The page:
On the Road 4: Hallowed ground and littered streets

Tahoe Onstage
Joan and the Rivers at the Seattle house where the players stayed.
Spencer Kilpatrick / Tahoe Onstage

Editor’s note: This is the fourth in a series. Tahoe Onstage writer Spencer Kilpatrick has hit the road with San Jose-based rock trio Joan and The Rivers for a weeklong jaunt through Northern California and the Pacific Northwest. He’ll be poaching WiFi from coffee shops, green rooms and rest stops to post updates on the tour — for better or worse.

Seattle, Day 5, Sept. 21

Even though Seattle’s last musical heyday happened while the JATR guys and I were still playing with Power Rangers, playing in that city still holds a special weight. There’s something encouraging in knowing that some of history’s most recent rock and roll titans have walked those same streets and loaded into some of those clubs. Seattle, even with the inundation of tech folks and widespread gentrification, is still hallowed ground.

The guys took full advantage of the day leading up to the show at High Dive. We went to the Experience Music Project, local guitar shop American Music and then the legal weed store across the street — I think it was called Pot Stop — before heading to the Fremont venue.

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Joan and the Rivers in Seattle onstage at the High Dive.
Spencer Kilpatrick / Tahoe Onstage

Driving in Seattle is a bitch but after a handful of wrong turns we pulled up to the venue and had a couple van beers before loading in. The guys played with Weener (a Ween cover band), and Caveman Ego. Weener was a group of older guys — 40ish — just kind of noodling their way through some covers but they were nice enough. It was the kind of band where it’s safe to assume that at least one of the members is a pretty successful dentist.

Caveman Ego — awesome name, by the way — was a band of, most likely, music students who much more competently noodled their way through some original material. Their set was very pleasant. They all had very nice gear and nice songs and nice clothes and nice symmetrical faces and nice college educations. … OK, now I’m just guessing. Anyway, they weren’t my favorite.

The crowd was sparse, especially for JATR’s opening set, but sparse crowds breed moxie. And the San Jose trio still tore the roof off, writhing around on stage and screaming their songs with the same vigor they do to packed clubs in the Bay Area. To put it simply, and let this be a lesson to all up-and-coming bands who want to tour, they did their fucking job. It’s easy, and even a little trite to say “play the same way to two people as you would to 2,000,” but it’s so necessary. To resist phoning it in to a small crowd takes the concentration of a professional (or a crazy person).

Portland, Day 6, Sept. 22

Portland, or Trash City, U.S.A., as we were calling it by the end of our stay was, well, you can probably tell how it was by the nickname we gave it. We bounced around to different music stores throughout the day before getting to Ash Street Saloon in time for load in. The amount of litter in the streets and overall aggressiveness of the homeless population was surprising, even for three people from San Jose and one from Reno.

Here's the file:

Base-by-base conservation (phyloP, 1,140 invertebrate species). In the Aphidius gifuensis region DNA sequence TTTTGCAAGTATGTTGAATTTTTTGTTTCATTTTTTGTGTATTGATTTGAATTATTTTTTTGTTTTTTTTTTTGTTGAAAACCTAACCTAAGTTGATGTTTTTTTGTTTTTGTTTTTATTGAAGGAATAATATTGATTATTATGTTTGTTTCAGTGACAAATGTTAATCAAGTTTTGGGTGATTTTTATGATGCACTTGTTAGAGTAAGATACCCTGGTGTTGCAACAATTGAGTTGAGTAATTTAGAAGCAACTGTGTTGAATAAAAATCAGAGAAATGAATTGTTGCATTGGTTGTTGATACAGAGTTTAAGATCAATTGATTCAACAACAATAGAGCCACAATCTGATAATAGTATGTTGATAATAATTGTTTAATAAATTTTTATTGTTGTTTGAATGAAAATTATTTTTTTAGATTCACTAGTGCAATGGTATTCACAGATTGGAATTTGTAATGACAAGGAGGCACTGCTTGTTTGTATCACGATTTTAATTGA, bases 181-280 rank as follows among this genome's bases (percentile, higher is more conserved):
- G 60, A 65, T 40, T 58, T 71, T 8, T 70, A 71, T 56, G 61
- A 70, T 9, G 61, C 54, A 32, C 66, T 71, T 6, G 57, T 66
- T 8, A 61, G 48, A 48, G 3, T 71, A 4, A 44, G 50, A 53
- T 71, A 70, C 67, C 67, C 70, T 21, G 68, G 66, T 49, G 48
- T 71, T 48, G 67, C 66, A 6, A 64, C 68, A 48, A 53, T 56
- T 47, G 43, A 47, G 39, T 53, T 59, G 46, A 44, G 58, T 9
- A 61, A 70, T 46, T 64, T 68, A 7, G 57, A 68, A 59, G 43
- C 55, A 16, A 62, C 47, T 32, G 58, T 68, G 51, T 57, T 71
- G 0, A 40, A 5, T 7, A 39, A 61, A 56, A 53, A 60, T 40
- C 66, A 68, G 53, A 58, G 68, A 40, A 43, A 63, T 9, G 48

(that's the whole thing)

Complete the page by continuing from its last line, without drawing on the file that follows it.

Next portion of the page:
They played with Juliet Tango (Aberdeen, Washington), Now Set Fire (Portland) and Dysgenia (Portland). They were all energetic, young bands that, unfortunately, also don’t draw too well in Portland.

We couldn’t find someone to let us sleep on their floor so we left after the show heading for Bend and crashed in the parking lot of Indian Head Casino in Warm Springs, Oregon.

Although the two days weren’t ideal in terms of pay or turnout, the members of Joan and The Rivers, ever optimistic, found many upsides.

“Well, the sound guy (Nick Biscardi of Wild English) was rad and recorded our set and said he wants to play with us next time we come up so we’ve got that, and we got to see all of Seattle. I’d definitely call that a successful trip,” said Eric Smith as we drove out of town.

“Yeah, Seattle is fucking beautiful,” Hickel agreed. It’s that positive outlook that keeps JATR’s future so bright. A band that doesn’t dwell on the negative aspects is the kind that will persevere and focus on being better.

As I write this, I’m in the casino cafe about to hop into their bathroom to clean up and get ready to cruise into Bend. Tonight, the guys play my favorite venue, Volcanic Theatre Pub.

Related stories:
On the Road 1, an offer he can’t refuse: LINK
On the Road 2, house party in Chico: LINK
On the Road 3, travel day and Cheetos Chicken Fries: LINK


Album of the day: “Catch For Us The Foxes” – Mewithoutyou

“This is one of my favorite albums. I used to put my headphones and play drums to it beginning to end in my room.” – Caleb Dunkle (drums for JATR)

Tahoe Onstage
The crash ends with morning light.
Spencer Kilpatrick / Tahoe Onstage

ABOUT Spencer Kilpatrick

Spencer Kilpatrick
Author Spencer Kilpatrick graduated from the University of Nevada, Reno with a degree in English. He hates the Lakers and his top three emcees are Blu, Earl Sweatshirt and Nas.


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